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Kelly Thomas case: Fullerton chief fights acquitted cop's effort to regain job

Former Fullerton police corporal Jay Cicinelli was acquitted of involuntary manslaughter and excessive force on Monday, Jan. 13 2014 in the death of Kelly Thomas.
January 21, 2014 12:00:00 AM PST
Following the not guilty verdict in the Kelly Thomas trial, will the police officers involved be able to get their jobs back?

That was just one of the issues that Thomas supporters brought up at Tuesday night's Fullerton City Council meeting.

Former police corporal Jay Cicinelli was acquitted of involuntary manslaughter and excessive force on Jan. 13 in the death of Thomas, a homeless mentally ill man. He is now fighting to gain his job back.

On Tuesday, Thomas' supporters spoke out at the first council meeting held since the verdict was read in the controversial case and voiced their concerns to keep the officers off the force.

"Any officer that acts like these officers did should not be police officers anywhere, I mean, it's just outrageous," said Kelly Thomas' father, Ron Thomas. "I don't care that the jury found them not guilty. They didn't find them innocent, they found them not guilty.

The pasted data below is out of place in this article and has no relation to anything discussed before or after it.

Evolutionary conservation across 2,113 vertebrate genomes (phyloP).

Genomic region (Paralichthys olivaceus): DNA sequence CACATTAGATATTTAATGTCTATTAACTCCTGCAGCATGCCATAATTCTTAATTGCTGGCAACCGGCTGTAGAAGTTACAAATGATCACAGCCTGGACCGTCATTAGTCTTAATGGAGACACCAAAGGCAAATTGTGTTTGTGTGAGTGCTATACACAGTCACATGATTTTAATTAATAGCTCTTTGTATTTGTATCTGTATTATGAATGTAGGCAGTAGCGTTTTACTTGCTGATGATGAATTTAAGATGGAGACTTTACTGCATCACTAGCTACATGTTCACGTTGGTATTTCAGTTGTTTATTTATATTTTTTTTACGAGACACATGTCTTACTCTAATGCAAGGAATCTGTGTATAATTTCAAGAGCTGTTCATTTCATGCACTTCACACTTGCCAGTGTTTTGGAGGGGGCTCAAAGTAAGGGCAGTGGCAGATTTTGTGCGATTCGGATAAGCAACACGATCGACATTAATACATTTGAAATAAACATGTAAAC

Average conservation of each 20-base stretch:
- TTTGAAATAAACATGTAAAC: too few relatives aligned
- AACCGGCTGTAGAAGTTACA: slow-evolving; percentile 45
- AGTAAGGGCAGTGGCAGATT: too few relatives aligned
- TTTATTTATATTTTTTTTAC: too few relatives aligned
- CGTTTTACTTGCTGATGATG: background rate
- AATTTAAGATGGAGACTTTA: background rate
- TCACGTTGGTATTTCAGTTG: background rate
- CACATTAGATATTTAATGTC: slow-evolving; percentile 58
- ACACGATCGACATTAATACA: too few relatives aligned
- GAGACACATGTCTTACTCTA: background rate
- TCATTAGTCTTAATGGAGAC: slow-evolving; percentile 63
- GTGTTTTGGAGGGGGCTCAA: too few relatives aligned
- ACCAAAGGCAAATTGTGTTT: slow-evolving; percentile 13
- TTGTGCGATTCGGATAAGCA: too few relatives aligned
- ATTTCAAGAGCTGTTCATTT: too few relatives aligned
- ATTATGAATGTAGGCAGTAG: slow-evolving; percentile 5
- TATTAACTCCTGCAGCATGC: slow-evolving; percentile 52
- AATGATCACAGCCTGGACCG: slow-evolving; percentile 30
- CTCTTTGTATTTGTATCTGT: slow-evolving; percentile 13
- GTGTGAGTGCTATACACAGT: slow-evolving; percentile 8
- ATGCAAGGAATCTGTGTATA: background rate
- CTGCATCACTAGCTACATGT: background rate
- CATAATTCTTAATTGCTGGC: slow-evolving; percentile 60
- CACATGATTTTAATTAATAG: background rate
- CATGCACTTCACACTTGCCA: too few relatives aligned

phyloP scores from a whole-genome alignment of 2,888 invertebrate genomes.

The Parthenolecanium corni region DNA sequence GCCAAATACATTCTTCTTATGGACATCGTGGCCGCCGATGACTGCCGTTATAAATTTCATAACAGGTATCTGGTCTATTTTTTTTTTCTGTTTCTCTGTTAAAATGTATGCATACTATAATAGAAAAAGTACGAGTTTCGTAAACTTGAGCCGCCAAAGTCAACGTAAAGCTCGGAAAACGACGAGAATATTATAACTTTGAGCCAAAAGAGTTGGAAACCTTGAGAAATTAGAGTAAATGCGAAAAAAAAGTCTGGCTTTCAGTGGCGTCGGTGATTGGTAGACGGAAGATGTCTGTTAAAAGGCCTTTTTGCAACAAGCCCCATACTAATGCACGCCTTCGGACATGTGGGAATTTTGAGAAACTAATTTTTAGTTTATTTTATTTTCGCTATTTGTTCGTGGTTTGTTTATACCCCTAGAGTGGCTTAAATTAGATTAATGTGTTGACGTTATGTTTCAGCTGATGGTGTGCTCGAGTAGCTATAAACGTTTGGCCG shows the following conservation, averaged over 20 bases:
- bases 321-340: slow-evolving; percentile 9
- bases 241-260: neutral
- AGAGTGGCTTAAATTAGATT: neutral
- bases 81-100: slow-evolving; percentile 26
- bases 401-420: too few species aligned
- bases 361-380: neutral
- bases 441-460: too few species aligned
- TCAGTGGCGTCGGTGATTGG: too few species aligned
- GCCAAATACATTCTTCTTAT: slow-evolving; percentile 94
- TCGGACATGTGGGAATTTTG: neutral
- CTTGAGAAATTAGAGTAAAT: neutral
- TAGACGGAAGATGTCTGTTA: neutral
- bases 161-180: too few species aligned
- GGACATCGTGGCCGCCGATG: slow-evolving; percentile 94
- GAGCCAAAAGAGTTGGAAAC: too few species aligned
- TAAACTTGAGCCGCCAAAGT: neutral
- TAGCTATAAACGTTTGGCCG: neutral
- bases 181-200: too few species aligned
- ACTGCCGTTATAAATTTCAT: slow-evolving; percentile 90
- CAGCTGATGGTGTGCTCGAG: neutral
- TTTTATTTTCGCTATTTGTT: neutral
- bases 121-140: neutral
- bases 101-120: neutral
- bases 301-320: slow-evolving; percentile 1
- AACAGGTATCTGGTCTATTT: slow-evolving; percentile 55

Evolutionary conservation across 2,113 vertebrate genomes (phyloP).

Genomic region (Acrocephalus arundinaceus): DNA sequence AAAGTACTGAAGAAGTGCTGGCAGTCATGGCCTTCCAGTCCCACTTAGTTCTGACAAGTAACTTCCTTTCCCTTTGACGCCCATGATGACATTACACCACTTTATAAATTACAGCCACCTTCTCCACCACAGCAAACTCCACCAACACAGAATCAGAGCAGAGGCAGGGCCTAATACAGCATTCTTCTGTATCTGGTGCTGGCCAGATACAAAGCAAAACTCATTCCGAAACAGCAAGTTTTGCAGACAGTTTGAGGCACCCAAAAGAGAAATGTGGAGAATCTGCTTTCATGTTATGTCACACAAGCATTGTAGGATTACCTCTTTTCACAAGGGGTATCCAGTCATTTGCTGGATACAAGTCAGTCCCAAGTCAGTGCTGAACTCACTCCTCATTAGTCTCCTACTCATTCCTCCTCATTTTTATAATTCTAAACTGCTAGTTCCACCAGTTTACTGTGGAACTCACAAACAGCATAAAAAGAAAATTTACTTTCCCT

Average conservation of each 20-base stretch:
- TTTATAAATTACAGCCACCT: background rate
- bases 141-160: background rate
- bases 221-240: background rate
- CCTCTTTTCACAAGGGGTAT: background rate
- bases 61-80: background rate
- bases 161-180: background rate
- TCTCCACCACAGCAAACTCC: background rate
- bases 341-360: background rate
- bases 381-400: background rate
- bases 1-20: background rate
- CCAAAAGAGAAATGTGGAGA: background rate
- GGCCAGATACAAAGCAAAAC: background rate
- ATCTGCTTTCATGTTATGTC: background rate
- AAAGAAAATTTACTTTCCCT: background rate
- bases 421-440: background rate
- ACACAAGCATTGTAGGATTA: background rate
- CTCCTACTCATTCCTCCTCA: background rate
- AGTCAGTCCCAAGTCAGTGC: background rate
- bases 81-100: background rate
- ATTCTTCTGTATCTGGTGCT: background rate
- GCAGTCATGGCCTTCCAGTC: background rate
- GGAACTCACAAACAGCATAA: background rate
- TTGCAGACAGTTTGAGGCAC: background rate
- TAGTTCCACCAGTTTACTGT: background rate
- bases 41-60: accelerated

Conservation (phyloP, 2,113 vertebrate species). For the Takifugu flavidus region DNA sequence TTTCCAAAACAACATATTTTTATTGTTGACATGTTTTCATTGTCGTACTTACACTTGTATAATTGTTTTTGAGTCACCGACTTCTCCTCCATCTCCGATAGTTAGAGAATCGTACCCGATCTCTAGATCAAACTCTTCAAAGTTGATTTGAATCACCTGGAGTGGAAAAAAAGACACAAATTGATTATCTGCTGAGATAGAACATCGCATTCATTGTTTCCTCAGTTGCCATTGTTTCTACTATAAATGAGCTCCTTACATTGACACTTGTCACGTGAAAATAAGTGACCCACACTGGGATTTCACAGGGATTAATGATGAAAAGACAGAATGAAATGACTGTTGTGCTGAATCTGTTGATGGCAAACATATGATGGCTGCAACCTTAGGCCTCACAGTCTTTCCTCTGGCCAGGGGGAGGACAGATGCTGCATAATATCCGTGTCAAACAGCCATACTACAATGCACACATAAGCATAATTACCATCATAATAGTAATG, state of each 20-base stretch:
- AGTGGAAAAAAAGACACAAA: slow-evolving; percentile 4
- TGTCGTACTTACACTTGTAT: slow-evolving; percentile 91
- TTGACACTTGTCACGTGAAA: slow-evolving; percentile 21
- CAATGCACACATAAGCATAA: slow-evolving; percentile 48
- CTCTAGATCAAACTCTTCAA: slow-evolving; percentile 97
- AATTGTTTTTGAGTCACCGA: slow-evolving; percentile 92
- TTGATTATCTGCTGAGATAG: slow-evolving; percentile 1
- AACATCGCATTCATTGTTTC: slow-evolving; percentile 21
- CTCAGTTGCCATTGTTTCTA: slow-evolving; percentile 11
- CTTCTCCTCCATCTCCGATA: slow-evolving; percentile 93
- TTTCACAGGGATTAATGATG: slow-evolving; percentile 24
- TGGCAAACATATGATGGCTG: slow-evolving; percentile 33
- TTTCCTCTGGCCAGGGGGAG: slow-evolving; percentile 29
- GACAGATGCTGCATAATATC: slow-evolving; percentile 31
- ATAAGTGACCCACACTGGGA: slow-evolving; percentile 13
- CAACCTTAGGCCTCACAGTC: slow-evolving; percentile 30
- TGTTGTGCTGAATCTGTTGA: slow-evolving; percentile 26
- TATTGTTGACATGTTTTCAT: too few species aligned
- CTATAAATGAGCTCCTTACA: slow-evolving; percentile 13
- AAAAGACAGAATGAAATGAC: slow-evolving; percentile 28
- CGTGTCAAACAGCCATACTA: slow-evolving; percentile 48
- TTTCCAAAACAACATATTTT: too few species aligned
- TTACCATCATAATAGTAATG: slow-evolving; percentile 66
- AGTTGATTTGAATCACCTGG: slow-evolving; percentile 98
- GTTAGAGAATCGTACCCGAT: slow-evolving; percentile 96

Fullerton police Chief Dan Hughes says the not guilty verdicts will have no impact on any employment decisions related to the former officers.

On Tuesday, Hughes emphasized that he will not rehire any of the officers involved in the violent confrontation with the 37-year-old.

"The criminal case involving these former officers has absolutely no impact, whatsoever, on the decisions I have already made regarding the employment status of these former officers," said Hughes during Tuesday's Fullerton City Council meeting.

Cicinelli and former Fullerton police officer Manuel Ramos were both fired about a year after the 2011 incident. Cicinelli has since alleged he was wrongfully terminated, but Hughes says he stands behind his employment decision and intends to defend his decision in every step of the process.

Cicinelli will go before an arbitrator who will make a recommendation to the city on whether to rehire him. The former police corporal could also sue the city of Fullerton to get his job back.

The latest fight comes just days after violence broke out at a rally protesting the verdict Saturday. Fullerton police were forced to dispel the crowd after a local news photographer was assaulted by a protestor. At least 14 people were arrested in the demonstration that drew about 200 people.

Thomas urged calm before Tuesday night's meeting.

"I made it very clear, the city council is not part of the jury," said Thomas. "They did not do this to Kelly. They did not kill him, just go in, voice your opinions as concerned citizens and let it go with that. We do not need violence because that's not what we're about."


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